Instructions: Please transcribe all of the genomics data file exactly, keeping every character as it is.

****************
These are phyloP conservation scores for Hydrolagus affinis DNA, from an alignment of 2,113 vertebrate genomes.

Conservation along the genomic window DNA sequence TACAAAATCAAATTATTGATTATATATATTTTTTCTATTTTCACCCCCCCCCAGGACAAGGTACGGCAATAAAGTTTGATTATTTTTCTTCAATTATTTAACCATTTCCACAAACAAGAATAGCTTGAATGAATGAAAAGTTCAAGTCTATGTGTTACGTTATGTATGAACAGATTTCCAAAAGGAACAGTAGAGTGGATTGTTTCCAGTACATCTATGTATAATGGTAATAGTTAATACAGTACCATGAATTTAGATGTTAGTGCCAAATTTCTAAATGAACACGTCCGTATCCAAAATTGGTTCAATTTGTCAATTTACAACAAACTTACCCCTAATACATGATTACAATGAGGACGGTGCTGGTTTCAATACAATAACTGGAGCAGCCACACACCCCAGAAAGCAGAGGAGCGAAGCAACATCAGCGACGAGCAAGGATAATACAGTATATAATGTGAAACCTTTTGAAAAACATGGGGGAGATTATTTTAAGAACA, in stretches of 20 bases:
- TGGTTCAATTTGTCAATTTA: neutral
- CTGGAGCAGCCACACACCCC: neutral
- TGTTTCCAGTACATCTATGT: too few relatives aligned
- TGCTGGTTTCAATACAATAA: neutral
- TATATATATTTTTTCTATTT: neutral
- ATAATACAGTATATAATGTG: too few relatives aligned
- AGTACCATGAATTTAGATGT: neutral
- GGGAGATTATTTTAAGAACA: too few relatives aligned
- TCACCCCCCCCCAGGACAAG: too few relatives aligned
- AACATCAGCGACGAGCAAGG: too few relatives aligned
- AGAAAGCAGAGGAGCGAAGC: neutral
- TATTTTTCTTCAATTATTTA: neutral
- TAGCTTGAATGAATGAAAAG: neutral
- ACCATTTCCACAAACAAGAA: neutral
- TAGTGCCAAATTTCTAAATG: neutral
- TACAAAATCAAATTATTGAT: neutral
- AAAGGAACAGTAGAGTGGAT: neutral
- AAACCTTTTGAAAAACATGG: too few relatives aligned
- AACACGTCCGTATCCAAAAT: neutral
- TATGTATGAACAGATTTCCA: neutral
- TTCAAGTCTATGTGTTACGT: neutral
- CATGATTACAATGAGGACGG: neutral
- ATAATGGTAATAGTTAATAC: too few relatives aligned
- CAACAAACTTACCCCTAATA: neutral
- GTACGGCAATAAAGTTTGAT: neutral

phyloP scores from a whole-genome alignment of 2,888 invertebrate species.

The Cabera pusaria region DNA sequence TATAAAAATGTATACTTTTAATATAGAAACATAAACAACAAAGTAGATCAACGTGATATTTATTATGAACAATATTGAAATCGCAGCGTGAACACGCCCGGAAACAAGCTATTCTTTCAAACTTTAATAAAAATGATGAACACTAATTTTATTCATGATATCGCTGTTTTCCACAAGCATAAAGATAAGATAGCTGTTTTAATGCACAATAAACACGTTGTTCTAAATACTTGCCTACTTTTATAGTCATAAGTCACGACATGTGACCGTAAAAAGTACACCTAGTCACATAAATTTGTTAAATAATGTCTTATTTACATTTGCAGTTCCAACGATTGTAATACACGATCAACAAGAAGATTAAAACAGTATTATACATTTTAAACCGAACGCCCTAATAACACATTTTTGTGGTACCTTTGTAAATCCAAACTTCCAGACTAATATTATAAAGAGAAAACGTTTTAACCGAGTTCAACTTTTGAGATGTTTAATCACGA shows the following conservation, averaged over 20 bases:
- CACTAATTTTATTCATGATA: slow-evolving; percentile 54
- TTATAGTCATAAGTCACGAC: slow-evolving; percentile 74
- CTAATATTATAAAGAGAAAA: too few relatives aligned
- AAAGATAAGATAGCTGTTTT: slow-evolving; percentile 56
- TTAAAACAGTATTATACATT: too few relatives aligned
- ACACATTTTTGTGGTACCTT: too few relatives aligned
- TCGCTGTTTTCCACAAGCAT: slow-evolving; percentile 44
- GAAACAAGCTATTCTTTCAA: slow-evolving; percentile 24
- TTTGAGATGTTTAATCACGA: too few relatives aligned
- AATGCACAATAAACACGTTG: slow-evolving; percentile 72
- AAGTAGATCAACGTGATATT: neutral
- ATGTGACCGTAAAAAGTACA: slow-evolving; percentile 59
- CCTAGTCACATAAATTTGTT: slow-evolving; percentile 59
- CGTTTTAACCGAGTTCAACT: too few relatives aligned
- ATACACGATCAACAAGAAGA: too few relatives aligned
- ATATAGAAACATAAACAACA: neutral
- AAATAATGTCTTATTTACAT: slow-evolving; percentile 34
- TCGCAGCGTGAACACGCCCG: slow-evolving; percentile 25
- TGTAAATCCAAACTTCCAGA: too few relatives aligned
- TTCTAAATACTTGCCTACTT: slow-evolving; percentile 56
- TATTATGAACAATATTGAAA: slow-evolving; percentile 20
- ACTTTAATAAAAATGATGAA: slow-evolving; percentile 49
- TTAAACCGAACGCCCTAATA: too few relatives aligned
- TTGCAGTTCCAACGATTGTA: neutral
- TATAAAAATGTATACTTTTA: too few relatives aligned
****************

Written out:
These are phyloP conservation scores for Hydrolagus affinis DNA, from an alignment of 2,113 vertebrate genomes.

Conservation along the genomic window DNA sequence TACAAAATCAAATTATTGATTATATATATTTTTTCTATTTTCACCCCCCCCCAGGACAAGGTACGGCAATAAAGTTTGATTATTTTTCTTCAATTATTTAACCATTTCCACAAACAAGAATAGCTTGAATGAATGAAAAGTTCAAGTCTATGTGTTACGTTATGTATGAACAGATTTCCAAAAGGAACAGTAGAGTGGATTGTTTCCAGTACATCTATGTATAATGGTAATAGTTAATACAGTACCATGAATTTAGATGTTAGTGCCAAATTTCTAAATGAACACGTCCGTATCCAAAATTGGTTCAATTTGTCAATTTACAACAAACTTACCCCTAATACATGATTACAATGAGGACGGTGCTGGTTTCAATACAATAACTGGAGCAGCCACACACCCCAGAAAGCAGAGGAGCGAAGCAACATCAGCGACGAGCAAGGATAATACAGTATATAATGTGAAACCTTTTGAAAAACATGGGGGAGATTATTTTAAGAACA, in stretches of 20 bases:
- TGGTTCAATTTGTCAATTTA: neutral
- CTGGAGCAGCCACACACCCC: neutral
- TGTTTCCAGTACATCTATGT: too few relatives aligned
- TGCTGGTTTCAATACAATAA: neutral
- TATATATATTTTTTCTATTT: neutral
- ATAATACAGTATATAATGTG: too few relatives aligned
- AGTACCATGAATTTAGATGT: neutral
- GGGAGATTATTTTAAGAACA: too few relatives aligned
- TCACCCCCCCCCAGGACAAG: too few relatives aligned
- AACATCAGCGACGAGCAAGG: too few relatives aligned
- AGAAAGCAGAGGAGCGAAGC: neutral
- TATTTTTCTTCAATTATTTA: neutral
- TAGCTTGAATGAATGAAAAG: neutral
- ACCATTTCCACAAACAAGAA: neutral
- TAGTGCCAAATTTCTAAATG: neutral
- TACAAAATCAAATTATTGAT: neutral
- AAAGGAACAGTAGAGTGGAT: neutral
- AAACCTTTTGAAAAACATGG: too few relatives aligned
- AACACGTCCGTATCCAAAAT: neutral
- TATGTATGAACAGATTTCCA: neutral
- TTCAAGTCTATGTGTTACGT: neutral
- CATGATTACAATGAGGACGG: neutral
- ATAATGGTAATAGTTAATAC: too few relatives aligned
- CAACAAACTTACCCCTAATA: neutral
- GTACGGCAATAAAGTTTGAT: neutral

phyloP scores from a whole-genome alignment of 2,888 invertebrate species.

The Cabera pusaria region DNA sequence TATAAAAATGTATACTTTTAATATAGAAACATAAACAACAAAGTAGATCAACGTGATATTTATTATGAACAATATTGAAATCGCAGCGTGAACACGCCCGGAAACAAGCTATTCTTTCAAACTTTAATAAAAATGATGAACACTAATTTTATTCATGATATCGCTGTTTTCCACAAGCATAAAGATAAGATAGCTGTTTTAATGCACAATAAACACGTTGTTCTAAATACTTGCCTACTTTTATAGTCATAAGTCACGACATGTGACCGTAAAAAGTACACCTAGTCACATAAATTTGTTAAATAATGTCTTATTTACATTTGCAGTTCCAACGATTGTAATACACGATCAACAAGAAGATTAAAACAGTATTATACATTTTAAACCGAACGCCCTAATAACACATTTTTGTGGTACCTTTGTAAATCCAAACTTCCAGACTAATATTATAAAGAGAAAACGTTTTAACCGAGTTCAACTTTTGAGATGTTTAATCACGA shows the following conservation, averaged over 20 bases:
- CACTAATTTTATTCATGATA: slow-evolving; percentile 54
- TTATAGTCATAAGTCACGAC: slow-evolving; percentile 74
- CTAATATTATAAAGAGAAAA: too few relatives aligned
- AAAGATAAGATAGCTGTTTT: slow-evolving; percentile 56
- TTAAAACAGTATTATACATT: too few relatives aligned
- ACACATTTTTGTGGTACCTT: too few relatives aligned
- TCGCTGTTTTCCACAAGCAT: slow-evolving; percentile 44
- GAAACAAGCTATTCTTTCAA: slow-evolving; percentile 24
- TTTGAGATGTTTAATCACGA: too few relatives aligned
- AATGCACAATAAACACGTTG: slow-evolving; percentile 72
- AAGTAGATCAACGTGATATT: neutral
- ATGTGACCGTAAAAAGTACA: slow-evolving; percentile 59
- CCTAGTCACATAAATTTGTT: slow-evolving; percentile 59
- CGTTTTAACCGAGTTCAACT: too few relatives aligned
- ATACACGATCAACAAGAAGA: too few relatives aligned
- ATATAGAAACATAAACAACA: neutral
- AAATAATGTCTTATTTACAT: slow-evolving; percentile 34
- TCGCAGCGTGAACACGCCCG: slow-evolving; percentile 25
- TGTAAATCCAAACTTCCAGA: too few relatives aligned
- TTCTAAATACTTGCCTACTT: slow-evolving; percentile 56
- TATTATGAACAATATTGAAA: slow-evolving; percentile 20
- ACTTTAATAAAAATGATGAA: slow-evolving; percentile 49
- TTAAACCGAACGCCCTAATA: too few relatives aligned
- TTGCAGTTCCAACGATTGTA: neutral
- TATAAAAATGTATACTTTTA: too few relatives aligned